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Biogeosciences An interactive open-access journal of the European Geosciences Union
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Volume 11, issue 20
Biogeosciences, 11, 5733-5747, 2014
https://doi.org/10.5194/bg-11-5733-2014
© Author(s) 2014. This work is distributed under
the Creative Commons Attribution 3.0 License.

Special issue: Current biogeochemical and ecosystem research in the Northern...

Biogeosciences, 11, 5733-5747, 2014
https://doi.org/10.5194/bg-11-5733-2014
© Author(s) 2014. This work is distributed under
the Creative Commons Attribution 3.0 License.

Research article 16 Oct 2014

Research article | 16 Oct 2014

Seasonal and interannual variations in the nitrogen cycle in the Arabian Sea

T. Rixen1,2, A. Baum1, B. Gaye2, and B. Nagel3 T. Rixen et al.
  • 1Leibniz Center for Tropical Marine Ecology, Fahrenheitstr. 6, 28359 Bremen, Germany
  • 2Institute of Marine Biogeochemistry and Marine Chemistry, University of Hamburg, Bundestsr. 55, 20148 Hamburg, Germany
  • 3Helmholtz Centre Geesthacht, Institute of Coastal Research, Max-Planck-Straße 1, 21502 Geesthacht, Germany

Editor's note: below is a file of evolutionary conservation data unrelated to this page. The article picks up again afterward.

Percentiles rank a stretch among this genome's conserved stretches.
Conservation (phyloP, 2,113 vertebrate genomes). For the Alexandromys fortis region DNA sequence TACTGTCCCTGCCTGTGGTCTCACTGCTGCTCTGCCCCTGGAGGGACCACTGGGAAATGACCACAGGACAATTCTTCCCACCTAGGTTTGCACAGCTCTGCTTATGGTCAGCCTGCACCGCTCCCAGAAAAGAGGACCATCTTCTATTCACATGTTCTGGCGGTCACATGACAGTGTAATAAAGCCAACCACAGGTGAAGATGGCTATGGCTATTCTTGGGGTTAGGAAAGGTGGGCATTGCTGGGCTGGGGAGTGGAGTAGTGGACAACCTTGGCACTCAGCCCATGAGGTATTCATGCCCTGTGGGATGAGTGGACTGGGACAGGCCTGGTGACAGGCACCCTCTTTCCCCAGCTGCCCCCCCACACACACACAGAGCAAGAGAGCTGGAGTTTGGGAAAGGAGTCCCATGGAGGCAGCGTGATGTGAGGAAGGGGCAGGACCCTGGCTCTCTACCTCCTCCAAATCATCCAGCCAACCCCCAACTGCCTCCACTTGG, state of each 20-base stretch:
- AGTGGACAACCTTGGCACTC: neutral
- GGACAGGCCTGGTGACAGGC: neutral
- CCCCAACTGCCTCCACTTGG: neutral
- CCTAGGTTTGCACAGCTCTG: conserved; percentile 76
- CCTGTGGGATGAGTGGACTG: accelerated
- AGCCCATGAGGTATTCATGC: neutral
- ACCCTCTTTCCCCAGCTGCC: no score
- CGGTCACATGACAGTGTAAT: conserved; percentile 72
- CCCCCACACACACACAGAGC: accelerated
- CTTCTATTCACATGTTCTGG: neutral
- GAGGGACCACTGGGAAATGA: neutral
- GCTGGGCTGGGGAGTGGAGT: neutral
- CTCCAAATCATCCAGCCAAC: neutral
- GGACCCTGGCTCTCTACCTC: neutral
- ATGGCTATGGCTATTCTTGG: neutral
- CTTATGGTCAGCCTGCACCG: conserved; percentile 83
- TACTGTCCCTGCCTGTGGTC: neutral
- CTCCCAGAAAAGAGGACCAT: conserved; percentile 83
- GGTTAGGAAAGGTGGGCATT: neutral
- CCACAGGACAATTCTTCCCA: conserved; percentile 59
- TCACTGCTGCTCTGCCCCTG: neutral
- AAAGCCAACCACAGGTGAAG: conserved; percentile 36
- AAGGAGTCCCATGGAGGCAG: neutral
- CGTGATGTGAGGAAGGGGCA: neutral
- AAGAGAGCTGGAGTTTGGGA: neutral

Abstract. The Arabian Sea plays an important role in the marine nitrogen cycle because of its pronounced mid-water oxygen minimum zone (OMZ) in which bio-available nitrate (NO3) is reduced to dinitrogen gas (N2). As the nitrogen cycle can respond fast to climate-induced changes in productivity and circulation, the Arabian Sea sediments are an important palaeoclimatic archive. In order to understand seasonal and interannual variations in the nitrogen cycle, nutrient data were obtained from the literature published prior to 1993, evaluated, and compared with data measured during five expeditions carried out in the framework of the Joint Global Ocean Flux Study (JGOFS) in the Arabian Sea in 1995 and during a research cruise of RV Meteor in 2007. The data comparison showed that the area characterized by a pronounced secondary nitrite maximum (SNM) was by 63% larger in 1995 than a similarly determined estimate based on pre-JGOFS data. This area, referred to as the core of the denitrifying zone, showed strong seasonal and interannual variations driven by the monsoon. During the SW monsoon, the SNM retreated eastward due to the inflow of oxygen-enriched Indian Ocean Central Water (ICW). During the NE monsoon, the SNM expanded westward because of the reversal of the current regime. On an interannual timescale, a weaker SW monsoon decreased the inflow of ICW from the equatorial Indian Ocean and increased the accumulation of denitrification tracers by extending the residence time of water in the SNM. This is supported by palaeoclimatic studies showing an enhanced preservation of accumulative denitrification tracers in marine sediments in conjunction with a weakening of the SW monsoon during the late Holocene.

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